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Next Year in Havana

by Chanel Cleeton

Next Year in Havana by Chanel Cleeton X
Next Year in Havana by Chanel Cleeton
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    Feb 2018, 400 pages

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There are currently 23 member reviews
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  • Chris, Wisconsin


    A Toast to Next Year in Havana
    I had a hard time putting this book down. The interwoven stories of Elisa and her granddaughter kept me enthralled and yet I felt as if I was learning a great deal of history about the lives of the Cuban people over the decades. It is a beautiful book, and I enjoyed it very much.
  • Terri C. (Litchfield, NH)


    Loved Next Year in Havana
    This book was definitely a page turner- I loved the plot, the characters, the writing- it hit high marks across all three! And I learned about a country and era and history that were unfamiliar to me before reading this book. I highly recommend this book for anyone looking for for a good book or for book clubs as there are so many topics to be discussed as a result of reading this. Best book I have read in 2017 so far!
  • Sandra C. (Rensselaer, NY)


    Cuba
    I thoroughly enjoyed the book probably in part because I visited Cuba last year. There were many parts of the book I could relate to. It made me wish I had had the opportunity to read the book before I visited as I would have delved more deeply into conditions etc.
  • Mary S. (Hilton Head Island, SC)


    Excellent History of Cuban revolution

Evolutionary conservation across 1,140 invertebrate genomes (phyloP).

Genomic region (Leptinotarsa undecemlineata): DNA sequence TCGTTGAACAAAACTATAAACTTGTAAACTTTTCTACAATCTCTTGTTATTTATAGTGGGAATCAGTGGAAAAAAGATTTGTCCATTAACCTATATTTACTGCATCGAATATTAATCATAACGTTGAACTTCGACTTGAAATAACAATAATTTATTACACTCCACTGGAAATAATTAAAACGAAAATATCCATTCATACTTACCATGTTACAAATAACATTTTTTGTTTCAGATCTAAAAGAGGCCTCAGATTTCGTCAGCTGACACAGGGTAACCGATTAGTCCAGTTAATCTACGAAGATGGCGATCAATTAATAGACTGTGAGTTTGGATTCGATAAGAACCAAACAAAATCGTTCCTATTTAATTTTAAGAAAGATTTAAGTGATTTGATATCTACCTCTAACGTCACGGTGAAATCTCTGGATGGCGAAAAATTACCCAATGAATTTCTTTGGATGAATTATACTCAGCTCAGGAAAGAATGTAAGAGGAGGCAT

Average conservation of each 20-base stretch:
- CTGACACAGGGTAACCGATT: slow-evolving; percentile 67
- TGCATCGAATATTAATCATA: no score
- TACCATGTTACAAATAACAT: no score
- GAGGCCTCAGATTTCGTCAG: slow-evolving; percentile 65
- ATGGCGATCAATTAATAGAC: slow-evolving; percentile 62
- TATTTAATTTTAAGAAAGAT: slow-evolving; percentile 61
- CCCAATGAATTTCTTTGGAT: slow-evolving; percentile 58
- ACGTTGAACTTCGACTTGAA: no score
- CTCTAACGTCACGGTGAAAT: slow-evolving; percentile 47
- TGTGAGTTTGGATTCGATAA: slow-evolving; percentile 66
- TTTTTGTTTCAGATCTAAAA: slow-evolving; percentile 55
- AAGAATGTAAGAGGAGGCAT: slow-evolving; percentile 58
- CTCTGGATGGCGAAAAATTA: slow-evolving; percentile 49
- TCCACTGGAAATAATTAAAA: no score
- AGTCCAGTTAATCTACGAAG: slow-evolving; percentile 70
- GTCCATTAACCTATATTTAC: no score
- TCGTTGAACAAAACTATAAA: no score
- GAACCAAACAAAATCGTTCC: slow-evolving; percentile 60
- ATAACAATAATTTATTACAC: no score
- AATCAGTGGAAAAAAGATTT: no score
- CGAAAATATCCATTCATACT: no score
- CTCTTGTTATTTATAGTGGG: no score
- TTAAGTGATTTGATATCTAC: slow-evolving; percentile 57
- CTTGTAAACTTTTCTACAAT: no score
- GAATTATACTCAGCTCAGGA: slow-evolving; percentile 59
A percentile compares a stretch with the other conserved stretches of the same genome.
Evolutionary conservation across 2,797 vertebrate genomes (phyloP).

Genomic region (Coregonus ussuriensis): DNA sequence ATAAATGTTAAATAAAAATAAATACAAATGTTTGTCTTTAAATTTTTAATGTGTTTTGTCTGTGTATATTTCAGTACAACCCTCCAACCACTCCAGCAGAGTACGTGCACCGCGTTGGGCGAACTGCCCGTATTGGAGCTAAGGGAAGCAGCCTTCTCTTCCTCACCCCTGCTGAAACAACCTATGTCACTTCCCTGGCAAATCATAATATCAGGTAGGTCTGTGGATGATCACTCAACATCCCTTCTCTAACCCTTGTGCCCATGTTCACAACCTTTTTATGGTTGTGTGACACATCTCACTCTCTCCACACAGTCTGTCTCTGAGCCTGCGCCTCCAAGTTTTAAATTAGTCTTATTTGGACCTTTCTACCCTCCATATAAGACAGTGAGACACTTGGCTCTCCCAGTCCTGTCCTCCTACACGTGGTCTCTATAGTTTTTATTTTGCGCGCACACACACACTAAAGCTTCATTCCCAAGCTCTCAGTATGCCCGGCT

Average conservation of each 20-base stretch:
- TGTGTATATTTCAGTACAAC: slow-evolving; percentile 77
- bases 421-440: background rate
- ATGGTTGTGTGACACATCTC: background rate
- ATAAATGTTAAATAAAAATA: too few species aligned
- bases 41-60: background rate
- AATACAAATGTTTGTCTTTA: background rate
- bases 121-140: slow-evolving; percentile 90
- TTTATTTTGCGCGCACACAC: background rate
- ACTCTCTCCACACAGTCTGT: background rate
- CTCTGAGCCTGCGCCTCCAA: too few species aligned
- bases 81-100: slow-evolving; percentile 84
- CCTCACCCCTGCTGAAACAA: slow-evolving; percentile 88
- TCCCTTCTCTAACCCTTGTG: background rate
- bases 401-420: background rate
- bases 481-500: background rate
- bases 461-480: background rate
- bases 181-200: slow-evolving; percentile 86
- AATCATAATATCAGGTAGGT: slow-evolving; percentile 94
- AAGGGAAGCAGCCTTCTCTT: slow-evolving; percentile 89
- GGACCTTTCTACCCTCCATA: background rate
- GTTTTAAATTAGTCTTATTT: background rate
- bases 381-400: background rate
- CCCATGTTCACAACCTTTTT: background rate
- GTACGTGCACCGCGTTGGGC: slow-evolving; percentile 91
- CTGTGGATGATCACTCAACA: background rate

The author has succeeded beyond expectation in relating the historic events surrounding the Cuban Revolution and Fidel Castro's rise to power along side a present day love story. She interweaves love of country and heritage and personal love of another human being in a believable compelling manner. At times predictable, her writing style is easy to read and understand. A must read for those who are interested in learning about the political forces between Cuba and the United States today.
  • Katherine P. (Post Mills, VT)


    For Some No Melting or Assimilation
    2017--Marisol Ferrera's grandmother has just died and left a request that Marisol return her ashes to Cuba, the place of her birth. Marisol has never set foot in Cuba but Elisa has filled her head with stories of Havana and the life led by the sugar plantation rich Perez family.

    1958--19 year old Elisa Perez is an affluent debutante in Havana. She and her two older sisters rule the society of the Batista regime. But there is discontent among the poorer Cuban society and many young people are joining one revolutionary group or another. Fidel Castro is one of the most successful in gathering young men around him determined to overthrow Batista and spread the wealth of the many, like the Perez family, among the many more impoverished on the island.

    1959--The Perez family leaves Havana for Florida.
    The story is told in alternating voices of Marisol in present day Cuba and Elisa in the days of revolution. Today's Cuba is much, much different than the place of her grandmother's stories. Indeed, it is much, much different than the people who followed Castro imagined it would be.